Isn’t that so messed up, though? I’m sick. I’m obsessed. The sad part is, this person- this sick, obsessed, crazy workaholic- is the version of me I feel most comfortable with. No longer do I feel that void eating away at me… I feel more at ease when I’m constantly working to achieve my goals. But at the same time, I feel an emptiness. It’s the emptiness that stems from loneliness… like you are fighting a one-man battle. It’s the emptiness that creeps up during random times of the day, mostly when I’m alone. It’s the emptiness that creates a deep urge to just cry. Except the tears never come. The emptiness in my heart persists. It’s interesting- I always thought that working hard would lead to a happier and richer life. In these moments of emptiness, however, I wonder if it’s worth it. All this… suffering. Depriving myself of social contact and enjoyment of life’s intangible beauties. Of course, being miserable is a conscious choice I make. I choose to push myself beyond my limits. I like to believe I have no limits, that I am a robot or Superwoman who can tirelessly pursue her goals. I like to believe that the more work I put in now, the greater the benefits I’ll reap later in life. And here I present to you, another one of Belicia’s delusions. Life lies in the present, so why live for the future?

You see, I’m painfully aware of all the illusory ways of thinking I uphold. Yet, even as I’m typing this, I know it’ll be pretty damn hard for me to go back to the light. I’m too far in. I’ve become tunnel-visioned again… All I see is the goal- medical school- and the path to getting there. And what if I decide that medical school is not for me? Another basket of eggs spilled, with none to spare. I know right now that I cannot will myself out of this web I’ve woven myself into… This web is my worldview. It’s my whole idea of needing to achieve, needing external validation, in order to live a meaningful life. Why do I care so much, anyway, about what others think of me? Why must I mold myself into society’s definition of “success”? Why can’t I be content with doing what makes me happy? But that’s the thing though. Being constantly at work seems to be my happy place. Going out with friends makes me anxious. Not when I have a million others things that need to be done…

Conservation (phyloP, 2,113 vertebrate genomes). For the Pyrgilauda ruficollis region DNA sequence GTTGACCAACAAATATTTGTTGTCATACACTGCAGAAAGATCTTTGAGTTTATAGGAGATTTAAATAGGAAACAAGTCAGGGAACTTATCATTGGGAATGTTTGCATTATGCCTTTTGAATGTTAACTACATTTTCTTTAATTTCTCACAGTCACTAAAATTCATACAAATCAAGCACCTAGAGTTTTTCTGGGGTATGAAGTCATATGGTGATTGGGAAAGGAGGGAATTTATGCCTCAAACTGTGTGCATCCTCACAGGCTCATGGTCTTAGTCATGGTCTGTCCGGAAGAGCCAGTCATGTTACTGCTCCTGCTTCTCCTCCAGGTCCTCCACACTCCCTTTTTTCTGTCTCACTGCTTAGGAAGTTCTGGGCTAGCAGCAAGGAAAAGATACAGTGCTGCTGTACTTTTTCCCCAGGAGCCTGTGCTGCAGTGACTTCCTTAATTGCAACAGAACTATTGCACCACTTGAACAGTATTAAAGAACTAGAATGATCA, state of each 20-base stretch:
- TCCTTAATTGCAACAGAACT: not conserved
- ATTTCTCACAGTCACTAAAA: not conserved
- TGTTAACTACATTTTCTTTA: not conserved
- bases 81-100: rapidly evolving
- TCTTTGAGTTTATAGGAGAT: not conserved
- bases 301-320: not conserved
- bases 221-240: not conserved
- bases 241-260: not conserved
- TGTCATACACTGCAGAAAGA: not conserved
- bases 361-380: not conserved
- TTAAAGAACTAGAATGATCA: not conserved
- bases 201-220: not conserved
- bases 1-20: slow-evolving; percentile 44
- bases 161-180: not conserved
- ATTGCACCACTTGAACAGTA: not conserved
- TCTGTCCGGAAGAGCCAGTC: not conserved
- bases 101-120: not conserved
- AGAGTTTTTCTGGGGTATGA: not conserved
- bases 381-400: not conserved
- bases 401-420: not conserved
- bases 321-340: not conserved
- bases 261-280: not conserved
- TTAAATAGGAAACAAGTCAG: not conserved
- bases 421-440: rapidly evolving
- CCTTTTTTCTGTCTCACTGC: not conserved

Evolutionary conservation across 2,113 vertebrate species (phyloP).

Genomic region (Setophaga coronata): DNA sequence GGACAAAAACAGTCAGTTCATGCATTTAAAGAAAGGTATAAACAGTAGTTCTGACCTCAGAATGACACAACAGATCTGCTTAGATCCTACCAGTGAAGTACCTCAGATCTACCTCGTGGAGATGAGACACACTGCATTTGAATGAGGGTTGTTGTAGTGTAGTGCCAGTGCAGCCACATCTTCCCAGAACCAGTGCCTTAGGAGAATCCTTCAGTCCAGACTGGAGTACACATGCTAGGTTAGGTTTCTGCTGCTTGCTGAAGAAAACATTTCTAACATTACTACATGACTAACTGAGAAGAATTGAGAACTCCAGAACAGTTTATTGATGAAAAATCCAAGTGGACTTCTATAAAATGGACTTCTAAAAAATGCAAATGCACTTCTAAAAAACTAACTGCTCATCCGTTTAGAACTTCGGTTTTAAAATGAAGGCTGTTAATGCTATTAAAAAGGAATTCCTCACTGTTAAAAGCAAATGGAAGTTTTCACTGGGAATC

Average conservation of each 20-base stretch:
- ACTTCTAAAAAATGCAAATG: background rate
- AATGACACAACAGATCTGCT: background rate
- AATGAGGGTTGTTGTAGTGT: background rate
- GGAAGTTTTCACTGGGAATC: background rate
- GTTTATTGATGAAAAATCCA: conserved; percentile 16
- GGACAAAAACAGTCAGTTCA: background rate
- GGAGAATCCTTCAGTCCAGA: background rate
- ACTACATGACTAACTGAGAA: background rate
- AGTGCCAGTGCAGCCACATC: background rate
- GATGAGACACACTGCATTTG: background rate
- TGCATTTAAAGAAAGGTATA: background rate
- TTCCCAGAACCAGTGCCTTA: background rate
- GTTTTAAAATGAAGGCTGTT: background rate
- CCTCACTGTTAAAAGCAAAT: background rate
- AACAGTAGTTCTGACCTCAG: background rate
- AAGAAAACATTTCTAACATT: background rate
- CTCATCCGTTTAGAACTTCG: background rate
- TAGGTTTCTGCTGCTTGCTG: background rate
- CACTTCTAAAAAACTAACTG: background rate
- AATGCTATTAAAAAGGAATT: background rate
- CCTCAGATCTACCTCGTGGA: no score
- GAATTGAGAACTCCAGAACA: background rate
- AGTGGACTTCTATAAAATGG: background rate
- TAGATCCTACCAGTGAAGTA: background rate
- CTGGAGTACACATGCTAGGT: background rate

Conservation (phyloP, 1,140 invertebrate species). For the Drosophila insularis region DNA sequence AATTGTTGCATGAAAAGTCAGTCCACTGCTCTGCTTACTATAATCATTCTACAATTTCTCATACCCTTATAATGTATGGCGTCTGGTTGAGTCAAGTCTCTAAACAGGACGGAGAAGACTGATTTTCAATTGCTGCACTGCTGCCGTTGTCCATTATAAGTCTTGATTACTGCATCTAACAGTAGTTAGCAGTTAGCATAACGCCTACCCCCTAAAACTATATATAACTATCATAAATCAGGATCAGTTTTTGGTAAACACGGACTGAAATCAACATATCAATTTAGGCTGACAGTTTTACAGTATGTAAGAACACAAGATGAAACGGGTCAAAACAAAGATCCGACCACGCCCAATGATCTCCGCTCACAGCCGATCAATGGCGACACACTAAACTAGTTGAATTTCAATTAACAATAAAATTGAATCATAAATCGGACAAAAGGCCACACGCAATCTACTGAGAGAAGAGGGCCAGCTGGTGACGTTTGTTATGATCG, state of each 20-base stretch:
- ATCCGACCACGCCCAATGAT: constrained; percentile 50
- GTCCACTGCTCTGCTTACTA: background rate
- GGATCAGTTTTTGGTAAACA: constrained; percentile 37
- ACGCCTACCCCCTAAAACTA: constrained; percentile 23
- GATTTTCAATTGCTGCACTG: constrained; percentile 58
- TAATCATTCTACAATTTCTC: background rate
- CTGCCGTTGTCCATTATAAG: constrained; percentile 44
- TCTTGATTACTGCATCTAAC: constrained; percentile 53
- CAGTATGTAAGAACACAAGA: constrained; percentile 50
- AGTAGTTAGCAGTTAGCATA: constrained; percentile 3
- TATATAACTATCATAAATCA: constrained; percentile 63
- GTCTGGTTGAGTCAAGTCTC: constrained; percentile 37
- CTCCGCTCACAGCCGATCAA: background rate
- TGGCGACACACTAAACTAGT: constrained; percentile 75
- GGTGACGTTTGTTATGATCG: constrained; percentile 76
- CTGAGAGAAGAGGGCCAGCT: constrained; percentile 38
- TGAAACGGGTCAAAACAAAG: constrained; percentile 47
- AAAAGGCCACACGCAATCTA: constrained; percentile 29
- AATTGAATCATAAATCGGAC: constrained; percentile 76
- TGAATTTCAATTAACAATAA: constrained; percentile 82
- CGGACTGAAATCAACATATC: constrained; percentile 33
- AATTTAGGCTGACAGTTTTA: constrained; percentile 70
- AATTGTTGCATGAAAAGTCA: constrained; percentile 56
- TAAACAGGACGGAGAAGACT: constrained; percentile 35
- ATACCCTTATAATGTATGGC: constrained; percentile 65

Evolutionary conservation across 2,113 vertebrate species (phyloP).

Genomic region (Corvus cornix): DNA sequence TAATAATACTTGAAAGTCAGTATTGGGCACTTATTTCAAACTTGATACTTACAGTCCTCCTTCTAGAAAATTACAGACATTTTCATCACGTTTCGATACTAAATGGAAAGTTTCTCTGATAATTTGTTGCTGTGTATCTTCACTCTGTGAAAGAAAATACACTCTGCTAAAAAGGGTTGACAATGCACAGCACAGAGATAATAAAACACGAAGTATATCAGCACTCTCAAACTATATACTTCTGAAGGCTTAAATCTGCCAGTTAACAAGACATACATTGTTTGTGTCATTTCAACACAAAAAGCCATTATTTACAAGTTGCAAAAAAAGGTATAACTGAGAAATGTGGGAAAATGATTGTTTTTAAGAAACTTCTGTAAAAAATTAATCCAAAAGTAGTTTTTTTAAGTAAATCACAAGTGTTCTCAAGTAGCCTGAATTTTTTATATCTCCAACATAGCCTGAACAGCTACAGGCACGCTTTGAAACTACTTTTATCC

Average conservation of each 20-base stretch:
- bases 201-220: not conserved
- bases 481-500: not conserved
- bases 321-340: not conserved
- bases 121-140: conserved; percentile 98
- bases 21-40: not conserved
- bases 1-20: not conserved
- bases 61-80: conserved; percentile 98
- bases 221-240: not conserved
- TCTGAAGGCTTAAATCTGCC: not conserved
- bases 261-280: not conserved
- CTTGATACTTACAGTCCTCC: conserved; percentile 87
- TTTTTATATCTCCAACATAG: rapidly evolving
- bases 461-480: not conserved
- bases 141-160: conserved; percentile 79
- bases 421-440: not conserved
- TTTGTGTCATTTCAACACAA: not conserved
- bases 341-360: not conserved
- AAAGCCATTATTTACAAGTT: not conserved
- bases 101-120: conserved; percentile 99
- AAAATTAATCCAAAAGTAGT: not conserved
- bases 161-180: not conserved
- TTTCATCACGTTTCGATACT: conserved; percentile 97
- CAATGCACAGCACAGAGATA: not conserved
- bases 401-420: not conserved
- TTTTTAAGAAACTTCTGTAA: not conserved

As you guys can see, I am facing a huge worldview shift right now… That’s what happens when you experience major life transitions and challenges. Thankfully, I will be talking to my therapist tomorrow about ALL of this. But I wanted to share my thoughts and feelings with you guys first- my readers, my number one supporters. If you have made it this far- I’m thoroughly impressed and genuinely flattered by your support. Thanks for sticking with me on this long-winded, incredibly disorganized jumble of words… words that spcome from the deepest recesses of my mind… Though by far not the most eloquently worded of my blog posts, I’ve managed to release most of the bubbling tension that’s been plaguing me for days now. That’s the power of writing… it is so cathartic. I should probably go back to studying now- it’s 11:37 p.m.

Hey- that’s progress though! I managed to tear myself away from the books for a good two hours! Now, back to work.


My First College Paper- Reflection

Hey guys! I know I havent’ posted in SO long… The transition to college has been pretty hectic, and I can’t wait to tell you guys about all my adventures in a later post! Today, however, I want to talk about my reaction to getting back my first college paper.

The professors teaching this yearlong GE Cluster course on human aging were merciful— whatever grade we received on this first draft would not be entered into the grade book. We’d get back our papers with revisions from our TA’s and turn in an edited version next week for an actual grade.

Nonetheless, as I sat through that hour and fifteen-minute lecture, awaiting the end of class to pick up my paper from my TA, I was still antsy about seeing how my paper was evaluated. I felt that I had put forth my best effort on this first college paper, and I really hoped that such hard work would be rewarded.

At the end of class, I made my way through the flood of eager UCLA freshmen crowding the back tables where the papers lay. When I picked up my paper, I was in disbelief when I saw, etched in dark blue ink on the back right-hand corner of my paper, an 80%.